* A Distributed Proofreaders Canada eBook *

This eBook is made available at no cost and with very few restrictions. These restrictions apply only if (1) you make a change in the eBook (other than alteration for different display devices), or (2) you are making commercial use of the eBook. If either of these conditions applies, please check with an FP administrator before proceeding.

This work is in the Canadian public domain, but may be under copyright in some countries. If you live outside Canada, check your country's copyright laws. If the book is under copyright in your country, do not download or redistribute this file.

Title: Bill of Rights 5.000 AD

Date of first publication: 1941

Author: John York Cabot (1918-1944)

Date first posted: May 19 2013

Date last updated: May 19 2013

Faded Page eBook #20130512

This eBook was produced by: Delphine Lettau, Mary Meehan & the online Distributed Proofreaders Canada team at http://www.pgdpcanada.net

BILL of RIGHTS, 5000 A.D.

By John York Cabot

There was Truth on that ancient scroll! And it inspired Shar to defy his masters, fight for freedom.


VOL. 3, NO. 4

June, 1941

Shar was a spiritless slave—until he found the mysterious box and read the message—and knew what it said was true.

Shar had never seen the sky. Like the thousands and thousands of his fellow toilers who were born and lived and died in the vast, underground labyrinthine cities of Earth, Shar didn't know of the sky. Shar knew little of anything except the Supreme State—and his Task.

There was a world above him, Shar knew that. Now and then—perhaps twice a year—visitors from that world came down to inspect the mines and factories in which Shar and his fellows labored.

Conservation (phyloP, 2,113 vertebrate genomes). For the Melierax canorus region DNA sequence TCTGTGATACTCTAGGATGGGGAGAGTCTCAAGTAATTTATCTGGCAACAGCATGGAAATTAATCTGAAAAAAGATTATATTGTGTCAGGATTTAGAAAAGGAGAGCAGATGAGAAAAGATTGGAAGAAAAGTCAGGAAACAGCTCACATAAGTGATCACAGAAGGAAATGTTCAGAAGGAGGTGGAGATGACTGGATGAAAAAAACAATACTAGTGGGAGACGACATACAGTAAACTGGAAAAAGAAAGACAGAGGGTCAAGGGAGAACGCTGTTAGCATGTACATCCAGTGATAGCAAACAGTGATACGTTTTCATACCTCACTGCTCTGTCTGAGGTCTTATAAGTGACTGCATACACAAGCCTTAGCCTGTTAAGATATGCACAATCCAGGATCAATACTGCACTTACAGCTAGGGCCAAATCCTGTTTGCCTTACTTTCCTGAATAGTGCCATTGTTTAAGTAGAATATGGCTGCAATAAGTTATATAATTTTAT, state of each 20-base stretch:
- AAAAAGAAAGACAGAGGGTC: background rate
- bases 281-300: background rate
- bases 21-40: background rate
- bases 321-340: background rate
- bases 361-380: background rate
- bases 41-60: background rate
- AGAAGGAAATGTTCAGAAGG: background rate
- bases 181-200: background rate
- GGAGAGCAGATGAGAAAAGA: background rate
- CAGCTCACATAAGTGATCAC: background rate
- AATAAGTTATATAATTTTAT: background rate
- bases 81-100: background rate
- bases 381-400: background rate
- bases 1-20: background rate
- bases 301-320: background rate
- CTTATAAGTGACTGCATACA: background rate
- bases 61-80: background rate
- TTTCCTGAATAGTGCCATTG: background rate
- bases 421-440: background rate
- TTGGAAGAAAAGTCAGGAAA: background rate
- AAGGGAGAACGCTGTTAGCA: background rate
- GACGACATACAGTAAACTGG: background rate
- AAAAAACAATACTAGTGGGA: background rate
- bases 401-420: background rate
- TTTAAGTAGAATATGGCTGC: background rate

Shar toiled in the mines, and sometimes in the middle of his digging he had looked up furtively as these visitors passed. Then after they had gone he would make up fanciful stories about them in his mind—even though he knew it was dangerous to wonder and that only work was right.

Shar's flights of imagination concerning that upper world were never wistful, and only were ignited by a tiny spark of curiosity in the back of his mind. However, he kept this spark of curiosity strictly to himself, for he had been taught that anything not concerning his Task and its relation to the Supreme State was bad.

The punishment of those who would sabotage the State was swift, and just, and somewhat terrible. Shar shuddered when he remembered some of the whispered rumors of that punishment, and how it had been administered to those who had been ungrateful to the Supreme State.

So Shar kept to his Task, and remained grateful to the Supreme State. For did not the State give him his work? And did not the State supply him with clothes, and food pills, and a compartment in the general compound for him to use for sleep?

The State gave much, Shar knew this, and asked in return only complete concentration on his Task. The State had let Shar marry, and bring his wife to his compartment for a month each year. And the State provided for the children of that union, seeing that they were raised and educated to their Task. Shar had never seen his children, for, of course, the State had assumed immediate responsibility for them. But he was grateful in the knowledge that they would always have compartments, and clothing, and food pills, and Tasks.

So Shar labored diligently at his digging and remained useful and grateful, as the words in the State pamphlets told him to, and tried to keep his curiosity in check. Until The Day.

On the morning of The Day, Shar had been digging alone at the end of a faintly illuminated tunnel. Digging stolidly and concentrating on his Task—until his shovel encountered an oddly hard substance. When he bent over, probing his calloused fingers into the damp clay beneath his feet, he felt something smooth and cold and hard.

Shar frowned, and squinted in the faint light, as he bent down to pick this strange object up in his hands.

It was small, the object, and as he chipped away the clay that covered it, he began to recognize it as a box. For an instant he wondered if he should summon one of the Watchers and turn it over to him. But in the next instant he decided against this, for that spark of curiosity burned in the back of his mind.

"See what it means, Shar," a tiny voice inside him was insisting. "See what it means, first."